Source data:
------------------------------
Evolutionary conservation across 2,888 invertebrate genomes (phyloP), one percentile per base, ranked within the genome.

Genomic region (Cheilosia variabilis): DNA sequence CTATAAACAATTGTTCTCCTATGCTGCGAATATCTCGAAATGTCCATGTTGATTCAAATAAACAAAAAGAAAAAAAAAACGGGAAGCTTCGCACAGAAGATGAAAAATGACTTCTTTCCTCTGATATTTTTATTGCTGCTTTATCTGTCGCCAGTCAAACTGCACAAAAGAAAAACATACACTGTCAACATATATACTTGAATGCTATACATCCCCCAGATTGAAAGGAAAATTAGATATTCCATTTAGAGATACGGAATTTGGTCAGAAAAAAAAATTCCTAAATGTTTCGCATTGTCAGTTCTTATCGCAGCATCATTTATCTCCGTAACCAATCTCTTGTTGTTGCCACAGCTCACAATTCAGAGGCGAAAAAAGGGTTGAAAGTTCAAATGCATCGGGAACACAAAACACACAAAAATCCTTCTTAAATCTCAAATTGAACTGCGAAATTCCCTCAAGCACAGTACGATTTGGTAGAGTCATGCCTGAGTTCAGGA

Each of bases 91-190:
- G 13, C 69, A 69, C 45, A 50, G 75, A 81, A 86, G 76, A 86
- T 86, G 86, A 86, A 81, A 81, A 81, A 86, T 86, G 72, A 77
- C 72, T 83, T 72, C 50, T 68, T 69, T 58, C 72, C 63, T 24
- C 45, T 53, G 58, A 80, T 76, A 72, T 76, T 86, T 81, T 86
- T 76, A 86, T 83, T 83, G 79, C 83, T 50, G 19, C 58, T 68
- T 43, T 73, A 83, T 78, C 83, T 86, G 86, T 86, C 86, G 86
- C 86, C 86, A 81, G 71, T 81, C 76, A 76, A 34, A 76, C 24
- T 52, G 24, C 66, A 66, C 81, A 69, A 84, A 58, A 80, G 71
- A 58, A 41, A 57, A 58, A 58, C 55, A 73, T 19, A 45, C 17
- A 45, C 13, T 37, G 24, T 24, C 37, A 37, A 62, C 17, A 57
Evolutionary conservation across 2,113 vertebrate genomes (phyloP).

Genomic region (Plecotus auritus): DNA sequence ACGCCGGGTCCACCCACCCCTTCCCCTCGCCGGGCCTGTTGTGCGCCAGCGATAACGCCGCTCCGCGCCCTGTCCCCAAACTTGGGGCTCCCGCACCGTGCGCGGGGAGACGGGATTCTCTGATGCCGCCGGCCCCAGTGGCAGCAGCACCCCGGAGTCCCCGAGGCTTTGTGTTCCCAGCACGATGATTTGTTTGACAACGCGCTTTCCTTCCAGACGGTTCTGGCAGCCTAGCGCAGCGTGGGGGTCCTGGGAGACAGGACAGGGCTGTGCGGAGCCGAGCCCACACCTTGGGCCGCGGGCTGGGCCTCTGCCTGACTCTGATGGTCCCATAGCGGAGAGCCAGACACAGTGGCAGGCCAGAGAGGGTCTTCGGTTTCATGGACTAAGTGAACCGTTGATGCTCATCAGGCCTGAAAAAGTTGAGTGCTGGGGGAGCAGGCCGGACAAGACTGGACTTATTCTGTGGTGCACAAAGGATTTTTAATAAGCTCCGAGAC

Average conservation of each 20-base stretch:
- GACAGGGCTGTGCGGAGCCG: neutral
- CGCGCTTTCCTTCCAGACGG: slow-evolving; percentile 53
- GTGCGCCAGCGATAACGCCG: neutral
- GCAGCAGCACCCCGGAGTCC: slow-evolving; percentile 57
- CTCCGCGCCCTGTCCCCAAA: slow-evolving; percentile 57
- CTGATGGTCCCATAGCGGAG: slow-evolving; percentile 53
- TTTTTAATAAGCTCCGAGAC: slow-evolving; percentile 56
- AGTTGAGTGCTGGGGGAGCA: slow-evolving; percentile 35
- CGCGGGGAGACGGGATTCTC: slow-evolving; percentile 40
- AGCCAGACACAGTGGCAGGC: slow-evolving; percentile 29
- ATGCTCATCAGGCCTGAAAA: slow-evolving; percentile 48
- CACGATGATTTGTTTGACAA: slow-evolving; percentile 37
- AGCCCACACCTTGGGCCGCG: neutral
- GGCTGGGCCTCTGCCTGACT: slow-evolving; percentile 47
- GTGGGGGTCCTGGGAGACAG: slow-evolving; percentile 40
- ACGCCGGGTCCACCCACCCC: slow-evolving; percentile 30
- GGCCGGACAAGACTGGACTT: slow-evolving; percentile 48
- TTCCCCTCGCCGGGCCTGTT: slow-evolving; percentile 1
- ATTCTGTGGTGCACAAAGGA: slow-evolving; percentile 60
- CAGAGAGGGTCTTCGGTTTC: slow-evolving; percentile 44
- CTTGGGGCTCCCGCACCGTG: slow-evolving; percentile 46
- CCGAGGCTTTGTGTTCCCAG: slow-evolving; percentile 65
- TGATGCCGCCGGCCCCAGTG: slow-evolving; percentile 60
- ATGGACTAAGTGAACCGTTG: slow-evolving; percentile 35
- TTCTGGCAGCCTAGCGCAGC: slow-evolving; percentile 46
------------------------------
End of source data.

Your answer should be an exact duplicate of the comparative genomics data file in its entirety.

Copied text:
Evolutionary conservation across 2,888 invertebrate genomes (phyloP), one percentile per base, ranked within the genome.

Genomic region (Cheilosia variabilis): DNA sequence CTATAAACAATTGTTCTCCTATGCTGCGAATATCTCGAAATGTCCATGTTGATTCAAATAAACAAAAAGAAAAAAAAAACGGGAAGCTTCGCACAGAAGATGAAAAATGACTTCTTTCCTCTGATATTTTTATTGCTGCTTTATCTGTCGCCAGTCAAACTGCACAAAAGAAAAACATACACTGTCAACATATATACTTGAATGCTATACATCCCCCAGATTGAAAGGAAAATTAGATATTCCATTTAGAGATACGGAATTTGGTCAGAAAAAAAAATTCCTAAATGTTTCGCATTGTCAGTTCTTATCGCAGCATCATTTATCTCCGTAACCAATCTCTTGTTGTTGCCACAGCTCACAATTCAGAGGCGAAAAAAGGGTTGAAAGTTCAAATGCATCGGGAACACAAAACACACAAAAATCCTTCTTAAATCTCAAATTGAACTGCGAAATTCCCTCAAGCACAGTACGATTTGGTAGAGTCATGCCTGAGTTCAGGA

Each of bases 91-190:
- G 13, C 69, A 69, C 45, A 50, G 75, A 81, A 86, G 76, A 86
- T 86, G 86, A 86, A 81, A 81, A 81, A 86, T 86, G 72, A 77
- C 72, T 83, T 72, C 50, T 68, T 69, T 58, C 72, C 63, T 24
- C 45, T 53, G 58, A 80, T 76, A 72, T 76, T 86, T 81, T 86
- T 76, A 86, T 83, T 83, G 79, C 83, T 50, G 19, C 58, T 68
- T 43, T 73, A 83, T 78, C 83, T 86, G 86, T 86, C 86, G 86
- C 86, C 86, A 81, G 71, T 81, C 76, A 76, A 34, A 76, C 24
- T 52, G 24, C 66, A 66, C 81, A 69, A 84, A 58, A 80, G 71
- A 58, A 41, A 57, A 58, A 58, C 55, A 73, T 19, A 45, C 17
- A 45, C 13, T 37, G 24, T 24, C 37, A 37, A 62, C 17, A 57
Evolutionary conservation across 2,113 vertebrate genomes (phyloP).

Genomic region (Plecotus auritus): DNA sequence ACGCCGGGTCCACCCACCCCTTCCCCTCGCCGGGCCTGTTGTGCGCCAGCGATAACGCCGCTCCGCGCCCTGTCCCCAAACTTGGGGCTCCCGCACCGTGCGCGGGGAGACGGGATTCTCTGATGCCGCCGGCCCCAGTGGCAGCAGCACCCCGGAGTCCCCGAGGCTTTGTGTTCCCAGCACGATGATTTGTTTGACAACGCGCTTTCCTTCCAGACGGTTCTGGCAGCCTAGCGCAGCGTGGGGGTCCTGGGAGACAGGACAGGGCTGTGCGGAGCCGAGCCCACACCTTGGGCCGCGGGCTGGGCCTCTGCCTGACTCTGATGGTCCCATAGCGGAGAGCCAGACACAGTGGCAGGCCAGAGAGGGTCTTCGGTTTCATGGACTAAGTGAACCGTTGATGCTCATCAGGCCTGAAAAAGTTGAGTGCTGGGGGAGCAGGCCGGACAAGACTGGACTTATTCTGTGGTGCACAAAGGATTTTTAATAAGCTCCGAGAC

Average conservation of each 20-base stretch:
- GACAGGGCTGTGCGGAGCCG: neutral
- CGCGCTTTCCTTCCAGACGG: slow-evolving; percentile 53
- GTGCGCCAGCGATAACGCCG: neutral
- GCAGCAGCACCCCGGAGTCC: slow-evolving; percentile 57
- CTCCGCGCCCTGTCCCCAAA: slow-evolving; percentile 57
- CTGATGGTCCCATAGCGGAG: slow-evolving; percentile 53
- TTTTTAATAAGCTCCGAGAC: slow-evolving; percentile 56
- AGTTGAGTGCTGGGGGAGCA: slow-evolving; percentile 35
- CGCGGGGAGACGGGATTCTC: slow-evolving; percentile 40
- AGCCAGACACAGTGGCAGGC: slow-evolving; percentile 29
- ATGCTCATCAGGCCTGAAAA: slow-evolving; percentile 48
- CACGATGATTTGTTTGACAA: slow-evolving; percentile 37
- AGCCCACACCTTGGGCCGCG: neutral
- GGCTGGGCCTCTGCCTGACT: slow-evolving; percentile 47
- GTGGGGGTCCTGGGAGACAG: slow-evolving; percentile 40
- ACGCCGGGTCCACCCACCCC: slow-evolving; percentile 30
- GGCCGGACAAGACTGGACTT: slow-evolving; percentile 48
- TTCCCCTCGCCGGGCCTGTT: slow-evolving; percentile 1
- ATTCTGTGGTGCACAAAGGA: slow-evolving; percentile 60
- CAGAGAGGGTCTTCGGTTTC: slow-evolving; percentile 44
- CTTGGGGCTCCCGCACCGTG: slow-evolving; percentile 46
- CCGAGGCTTTGTGTTCCCAG: slow-evolving; percentile 65
- TGATGCCGCCGGCCCCAGTG: slow-evolving; percentile 60
- ATGGACTAAGTGAACCGTTG: slow-evolving; percentile 35
- TTCTGGCAGCCTAGCGCAGC: slow-evolving; percentile 46